In this report, we describe a novel germline mutation in the SDHB gene, mutations of which are known to cause the heritable PG syndrome PGL4. In this syndrome, patients are at significantly increased risk of developing head and neck and sympathetic PG and, occasionally, pheochromocytomas.
gene is located on chromosome 1p36-1p35 and contains eight exons and a total open reading frame of 756 nucleotides. The gene codes for the iron sulfur protein in the succinate-ubiquinone oxidoreductase of the succinate dehydrogenase enzyme complex.2
Mutations in this gene are autosomal dominant, and estimates of their penetrance vary widely (8–55% at age 40 and 30–100% at age 80).3
In a combined pheochromocytoma and paraganglioma registry in Europe, 5% of registrants had one of 15 different germline mutations in SDHB
, most of them missense mutations.4
A mutation in SDHB
tends to cause fewer head and neck PG than SDHD
mutations, though malignant tumors and additional extraparaganglial malignancies such as renal cell carcinoma and possibly thyroid papillary carcinoma are more common in those with SDHB
Furthermore, gastrointestinal stromal tumors may occur in association with PG due to SDHB, SDHD
, or SDHC
mutations (also known as the Carney-Stratakis dyad). Thus, a patient with a known SDHB
mutation deserves full body screening for other tumors or malignancies.
Mutations in the SDH
gene family are hypothesized to cause PG syndromes via two putative mechanisms: the first is by disrupting normal apoptotic pathways in paraganglionic cells – SDH activity is required for the proapoptotic activity of the prolyl hydroxylase EglN3, which is feedback inhibited by succinate.2
With a poorly-functioning SDH enzyme complex, the accumulation of succinate inhibits EglN3, leading to cellular escape from apoptosis. The second mechanism is the dysregulation of hypoxia-induced factors (HIF), which produces a cellular response similar to that of hypoxia, stimulating paraganglial hypertrophy and hyperfunction. Mutations of SDH result in the inhibition of HIF-1 prolyl hydroxylase, which leads to stabilization of HIF-1 cofactor that can enter the nucleus and stimulate gene transcription5
The mutation described in this report is a cytosine-to-guanine mutation at nucleotide 331 that changes the amino acid from leucine to valine at amino acid position 111 in exon 4 (Leu111Val). This mutation has not been described previously in the literature or the SDHB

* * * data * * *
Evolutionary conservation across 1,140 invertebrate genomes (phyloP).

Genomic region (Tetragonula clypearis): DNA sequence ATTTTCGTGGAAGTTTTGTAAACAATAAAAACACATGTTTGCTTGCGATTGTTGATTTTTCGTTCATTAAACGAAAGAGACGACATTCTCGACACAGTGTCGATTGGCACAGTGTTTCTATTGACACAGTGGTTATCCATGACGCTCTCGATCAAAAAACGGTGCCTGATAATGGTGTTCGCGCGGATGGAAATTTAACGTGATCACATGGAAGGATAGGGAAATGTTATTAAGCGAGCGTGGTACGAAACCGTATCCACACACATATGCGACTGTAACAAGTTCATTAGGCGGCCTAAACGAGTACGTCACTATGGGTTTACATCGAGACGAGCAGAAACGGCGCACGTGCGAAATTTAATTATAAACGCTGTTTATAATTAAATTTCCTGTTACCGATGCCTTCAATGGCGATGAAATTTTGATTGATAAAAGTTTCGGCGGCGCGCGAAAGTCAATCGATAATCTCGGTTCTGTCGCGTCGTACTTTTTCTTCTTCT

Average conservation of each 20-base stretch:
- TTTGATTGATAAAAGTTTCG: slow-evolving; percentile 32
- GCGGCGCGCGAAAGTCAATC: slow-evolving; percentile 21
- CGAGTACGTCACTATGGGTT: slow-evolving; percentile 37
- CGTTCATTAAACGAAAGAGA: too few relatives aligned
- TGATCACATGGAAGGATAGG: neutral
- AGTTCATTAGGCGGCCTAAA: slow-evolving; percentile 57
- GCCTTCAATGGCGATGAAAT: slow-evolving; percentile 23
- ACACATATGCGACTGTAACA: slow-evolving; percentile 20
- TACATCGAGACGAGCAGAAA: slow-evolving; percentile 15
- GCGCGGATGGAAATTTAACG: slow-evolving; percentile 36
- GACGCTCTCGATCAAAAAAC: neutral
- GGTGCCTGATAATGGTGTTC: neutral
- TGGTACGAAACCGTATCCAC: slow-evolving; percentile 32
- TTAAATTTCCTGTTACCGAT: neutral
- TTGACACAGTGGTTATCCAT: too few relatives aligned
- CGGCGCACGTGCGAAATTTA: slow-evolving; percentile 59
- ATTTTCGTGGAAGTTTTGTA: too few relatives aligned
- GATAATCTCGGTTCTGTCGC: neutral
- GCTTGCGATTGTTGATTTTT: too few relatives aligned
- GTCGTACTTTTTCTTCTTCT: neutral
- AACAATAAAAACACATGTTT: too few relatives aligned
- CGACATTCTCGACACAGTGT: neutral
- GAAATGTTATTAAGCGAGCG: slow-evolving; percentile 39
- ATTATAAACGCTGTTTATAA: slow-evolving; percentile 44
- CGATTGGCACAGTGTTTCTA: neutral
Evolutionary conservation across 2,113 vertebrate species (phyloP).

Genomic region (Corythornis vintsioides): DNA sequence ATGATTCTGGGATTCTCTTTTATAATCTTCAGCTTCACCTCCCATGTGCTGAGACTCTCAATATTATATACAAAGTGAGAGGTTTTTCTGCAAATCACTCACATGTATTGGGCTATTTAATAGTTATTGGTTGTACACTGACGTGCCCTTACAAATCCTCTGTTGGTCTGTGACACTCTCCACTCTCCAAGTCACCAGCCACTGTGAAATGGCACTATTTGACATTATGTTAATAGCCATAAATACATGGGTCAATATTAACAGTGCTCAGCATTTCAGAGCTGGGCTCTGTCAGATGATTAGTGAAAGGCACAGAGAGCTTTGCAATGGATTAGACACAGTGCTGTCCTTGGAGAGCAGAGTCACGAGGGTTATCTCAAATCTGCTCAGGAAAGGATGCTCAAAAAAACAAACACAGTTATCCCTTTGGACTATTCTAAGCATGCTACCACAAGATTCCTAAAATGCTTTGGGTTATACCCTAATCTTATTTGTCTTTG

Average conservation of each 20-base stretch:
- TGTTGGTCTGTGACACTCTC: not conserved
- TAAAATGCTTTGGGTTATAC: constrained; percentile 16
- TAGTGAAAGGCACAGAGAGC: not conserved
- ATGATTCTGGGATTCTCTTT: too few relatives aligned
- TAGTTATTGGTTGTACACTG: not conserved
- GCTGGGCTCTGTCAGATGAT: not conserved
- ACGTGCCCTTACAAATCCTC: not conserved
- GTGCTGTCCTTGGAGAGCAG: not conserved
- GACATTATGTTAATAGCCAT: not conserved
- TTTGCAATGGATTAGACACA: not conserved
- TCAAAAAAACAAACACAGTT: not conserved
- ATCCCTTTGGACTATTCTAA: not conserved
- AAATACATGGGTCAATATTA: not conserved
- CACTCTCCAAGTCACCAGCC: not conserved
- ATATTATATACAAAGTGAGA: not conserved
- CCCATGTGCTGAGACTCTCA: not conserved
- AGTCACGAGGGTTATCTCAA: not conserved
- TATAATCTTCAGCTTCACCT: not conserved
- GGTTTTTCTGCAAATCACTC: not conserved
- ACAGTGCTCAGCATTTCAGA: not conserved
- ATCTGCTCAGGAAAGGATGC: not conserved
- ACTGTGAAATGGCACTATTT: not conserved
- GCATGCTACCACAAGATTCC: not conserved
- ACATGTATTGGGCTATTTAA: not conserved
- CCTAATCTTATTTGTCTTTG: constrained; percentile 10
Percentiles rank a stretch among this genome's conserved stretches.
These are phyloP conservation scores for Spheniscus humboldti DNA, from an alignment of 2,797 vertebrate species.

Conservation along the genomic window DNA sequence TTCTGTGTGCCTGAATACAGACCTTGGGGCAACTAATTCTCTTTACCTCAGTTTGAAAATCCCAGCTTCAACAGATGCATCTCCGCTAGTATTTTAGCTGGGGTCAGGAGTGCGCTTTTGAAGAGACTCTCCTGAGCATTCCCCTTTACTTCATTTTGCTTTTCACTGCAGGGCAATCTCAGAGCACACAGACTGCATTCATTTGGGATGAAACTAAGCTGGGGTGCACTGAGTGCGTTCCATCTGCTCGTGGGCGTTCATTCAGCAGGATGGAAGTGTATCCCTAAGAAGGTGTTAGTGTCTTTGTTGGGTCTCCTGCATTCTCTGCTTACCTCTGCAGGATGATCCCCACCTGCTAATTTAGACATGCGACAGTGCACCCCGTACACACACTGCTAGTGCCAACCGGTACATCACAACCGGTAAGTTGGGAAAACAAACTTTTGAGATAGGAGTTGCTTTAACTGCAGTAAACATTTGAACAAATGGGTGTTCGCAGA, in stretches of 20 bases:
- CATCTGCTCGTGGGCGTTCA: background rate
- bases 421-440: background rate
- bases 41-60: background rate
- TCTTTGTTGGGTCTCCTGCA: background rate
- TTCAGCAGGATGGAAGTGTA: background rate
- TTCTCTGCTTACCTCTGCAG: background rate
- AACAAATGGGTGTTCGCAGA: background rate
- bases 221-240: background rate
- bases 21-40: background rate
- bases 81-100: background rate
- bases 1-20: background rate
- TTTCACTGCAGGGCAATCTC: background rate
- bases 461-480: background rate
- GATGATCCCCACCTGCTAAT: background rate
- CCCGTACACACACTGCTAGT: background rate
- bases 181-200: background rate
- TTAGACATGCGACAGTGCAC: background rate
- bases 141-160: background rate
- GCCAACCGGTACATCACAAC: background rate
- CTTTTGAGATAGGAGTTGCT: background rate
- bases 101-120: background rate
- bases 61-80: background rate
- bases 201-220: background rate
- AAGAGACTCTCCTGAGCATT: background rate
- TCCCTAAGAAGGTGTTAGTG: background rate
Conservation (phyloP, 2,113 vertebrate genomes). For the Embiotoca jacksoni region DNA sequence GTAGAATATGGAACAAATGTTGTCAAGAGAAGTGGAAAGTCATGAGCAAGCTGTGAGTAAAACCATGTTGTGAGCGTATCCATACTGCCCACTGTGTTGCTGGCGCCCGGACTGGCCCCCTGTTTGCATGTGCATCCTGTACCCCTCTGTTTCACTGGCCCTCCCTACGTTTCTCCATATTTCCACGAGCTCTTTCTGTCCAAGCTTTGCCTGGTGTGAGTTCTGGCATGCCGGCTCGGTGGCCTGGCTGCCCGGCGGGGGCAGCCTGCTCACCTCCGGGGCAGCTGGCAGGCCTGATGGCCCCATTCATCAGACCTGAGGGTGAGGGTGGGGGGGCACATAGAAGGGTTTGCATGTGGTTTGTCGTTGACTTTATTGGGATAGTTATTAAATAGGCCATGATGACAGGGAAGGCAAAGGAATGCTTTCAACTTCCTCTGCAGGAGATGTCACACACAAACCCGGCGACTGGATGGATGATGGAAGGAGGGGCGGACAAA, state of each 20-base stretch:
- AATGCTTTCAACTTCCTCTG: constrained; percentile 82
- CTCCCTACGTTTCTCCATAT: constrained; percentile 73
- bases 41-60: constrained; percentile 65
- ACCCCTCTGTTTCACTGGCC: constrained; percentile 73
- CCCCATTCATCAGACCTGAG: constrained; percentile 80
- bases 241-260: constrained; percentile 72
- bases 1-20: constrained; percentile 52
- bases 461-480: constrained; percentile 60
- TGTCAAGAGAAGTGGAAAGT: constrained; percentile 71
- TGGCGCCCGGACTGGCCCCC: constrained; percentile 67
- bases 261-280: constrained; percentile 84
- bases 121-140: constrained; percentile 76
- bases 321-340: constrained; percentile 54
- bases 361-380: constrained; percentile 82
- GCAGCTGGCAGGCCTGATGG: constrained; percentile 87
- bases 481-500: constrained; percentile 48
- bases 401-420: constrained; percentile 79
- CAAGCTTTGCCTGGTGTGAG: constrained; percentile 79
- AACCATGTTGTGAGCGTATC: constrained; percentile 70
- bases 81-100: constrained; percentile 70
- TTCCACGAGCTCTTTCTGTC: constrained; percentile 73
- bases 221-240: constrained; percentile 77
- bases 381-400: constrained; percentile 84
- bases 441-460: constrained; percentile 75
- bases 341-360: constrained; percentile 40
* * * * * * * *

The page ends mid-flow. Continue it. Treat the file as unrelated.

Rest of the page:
At the time of this drafting, the database contains 24 other mutations in SDHB
that contributed to carotid body PG, though most of those patients had other PG or pheochromocytomas as well. Because this patient presented with bilateral PG of the carotid body, we presume she has an underlying genetic susceptibility to PG, and we speculate that the Leu111Val mutation of SDHB
is pathogenic. However, it is possible that Leu111Val could be a rare but benign polymorphism not associated with PG risk, and the real disease-causing mutation is not able to be identified with current techniques. Further molecular analysis will be necessary to determine the oncogenic impact of this mutation.
Due to the rarity of PG and their hereditary syndromes, optimal therapy is challenging to determine, particularly among those with multiple or bilateral tumors.7
Earlier identification of disease could improve outcomes. Therefore, genetic screening is crucial in patients at risk of PG syndromes to identify those who merit enrollment in an appropriate imaging-based screening program. We suggest that patients with features suggesting a heritable PG syndrome undergo screening for mutations in SDHD, SDHB
, and SDHC
. The most recently described genes responsible for PG syndrome, SDHAF2, TMEM127
, and KIF1B
should also be considered if the more common mutations are absent and as genetic testing becomes available. However, counseling patients will be challenging due to the paucity of data regarding mutation detection rates, the possibility of variants of uncertain significance and unknown disease penetrance associated with these genes. It has been argued that patients with seemingly sporadic disease may also benefit from genetic testing, though clinical judgment based on presentation and family history is likely a superior method from a cost-benefit point of view.8
In general, patients with an apparently sporadic single tumor who have a young-onset (age of diagnosis less than 40 years) or malignant disease are good candidates for genetic testing. Due to the substantial differences in allele frequencies seen in the literature, it is important to be aware of the local genetic variability in order to best decide on screening parameters in the clinician’s place of practice. Further research with population-linked data on allelic frequencies will elucidate the appropriate specific genetic screening that should be performed on patients with suspected familial PG syndromes.